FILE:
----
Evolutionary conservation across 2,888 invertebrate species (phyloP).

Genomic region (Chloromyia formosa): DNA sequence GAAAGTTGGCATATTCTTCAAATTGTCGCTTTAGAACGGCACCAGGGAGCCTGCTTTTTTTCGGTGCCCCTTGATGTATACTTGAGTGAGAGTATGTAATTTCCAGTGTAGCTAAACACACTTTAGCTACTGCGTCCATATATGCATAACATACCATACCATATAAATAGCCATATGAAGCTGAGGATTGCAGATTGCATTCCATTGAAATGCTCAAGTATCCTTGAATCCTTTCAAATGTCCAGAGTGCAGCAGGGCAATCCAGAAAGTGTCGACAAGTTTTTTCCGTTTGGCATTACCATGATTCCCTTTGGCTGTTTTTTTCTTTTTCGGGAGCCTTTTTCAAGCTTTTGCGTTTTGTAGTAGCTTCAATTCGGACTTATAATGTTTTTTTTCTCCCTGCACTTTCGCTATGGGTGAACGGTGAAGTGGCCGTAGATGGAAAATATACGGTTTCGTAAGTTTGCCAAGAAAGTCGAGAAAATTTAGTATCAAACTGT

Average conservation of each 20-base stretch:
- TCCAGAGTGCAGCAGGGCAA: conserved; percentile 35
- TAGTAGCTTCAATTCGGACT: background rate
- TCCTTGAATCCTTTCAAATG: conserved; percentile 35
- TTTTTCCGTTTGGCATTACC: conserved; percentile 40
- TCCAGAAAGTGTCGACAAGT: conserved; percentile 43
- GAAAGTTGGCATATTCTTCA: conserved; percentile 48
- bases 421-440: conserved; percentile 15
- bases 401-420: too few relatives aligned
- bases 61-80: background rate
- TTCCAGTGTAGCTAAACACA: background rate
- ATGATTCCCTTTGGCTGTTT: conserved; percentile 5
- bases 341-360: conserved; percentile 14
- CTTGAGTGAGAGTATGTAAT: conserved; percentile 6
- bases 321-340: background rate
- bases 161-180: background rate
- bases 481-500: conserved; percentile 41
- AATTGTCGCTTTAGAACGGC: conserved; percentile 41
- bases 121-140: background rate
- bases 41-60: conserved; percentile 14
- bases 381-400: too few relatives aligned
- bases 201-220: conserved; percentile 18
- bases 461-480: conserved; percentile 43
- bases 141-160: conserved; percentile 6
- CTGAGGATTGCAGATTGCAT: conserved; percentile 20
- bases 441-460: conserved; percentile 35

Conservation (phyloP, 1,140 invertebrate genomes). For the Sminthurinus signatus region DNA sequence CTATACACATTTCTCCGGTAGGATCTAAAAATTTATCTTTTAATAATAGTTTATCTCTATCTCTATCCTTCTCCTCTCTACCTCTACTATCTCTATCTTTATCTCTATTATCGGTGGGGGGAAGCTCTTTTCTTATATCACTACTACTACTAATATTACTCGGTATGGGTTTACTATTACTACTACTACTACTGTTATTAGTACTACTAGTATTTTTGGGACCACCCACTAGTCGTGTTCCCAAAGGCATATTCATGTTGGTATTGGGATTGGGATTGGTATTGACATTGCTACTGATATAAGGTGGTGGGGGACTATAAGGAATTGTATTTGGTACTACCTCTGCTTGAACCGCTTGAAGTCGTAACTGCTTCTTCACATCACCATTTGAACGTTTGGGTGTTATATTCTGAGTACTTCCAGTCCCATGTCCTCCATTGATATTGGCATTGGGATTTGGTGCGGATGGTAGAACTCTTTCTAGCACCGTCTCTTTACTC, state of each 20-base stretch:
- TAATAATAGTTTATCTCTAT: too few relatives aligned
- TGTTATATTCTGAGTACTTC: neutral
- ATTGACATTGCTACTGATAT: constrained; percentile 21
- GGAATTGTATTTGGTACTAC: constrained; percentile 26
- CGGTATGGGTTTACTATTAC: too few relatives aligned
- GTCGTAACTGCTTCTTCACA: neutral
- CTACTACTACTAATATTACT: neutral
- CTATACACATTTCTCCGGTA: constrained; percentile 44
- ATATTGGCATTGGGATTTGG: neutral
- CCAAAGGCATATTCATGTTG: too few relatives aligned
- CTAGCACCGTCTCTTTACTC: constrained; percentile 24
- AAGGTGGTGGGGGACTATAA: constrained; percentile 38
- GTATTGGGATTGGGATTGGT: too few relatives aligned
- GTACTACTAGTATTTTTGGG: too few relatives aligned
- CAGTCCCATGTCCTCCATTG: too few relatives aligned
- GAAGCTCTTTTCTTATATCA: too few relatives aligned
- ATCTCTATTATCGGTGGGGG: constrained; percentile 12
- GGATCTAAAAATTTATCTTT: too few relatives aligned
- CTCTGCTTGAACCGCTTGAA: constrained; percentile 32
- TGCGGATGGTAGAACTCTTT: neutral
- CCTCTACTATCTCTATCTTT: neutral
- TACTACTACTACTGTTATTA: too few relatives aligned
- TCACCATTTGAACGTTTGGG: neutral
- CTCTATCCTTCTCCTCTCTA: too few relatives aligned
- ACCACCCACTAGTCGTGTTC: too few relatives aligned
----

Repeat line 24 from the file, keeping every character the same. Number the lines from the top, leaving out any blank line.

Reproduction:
- bases 201-220: conserved; percentile 18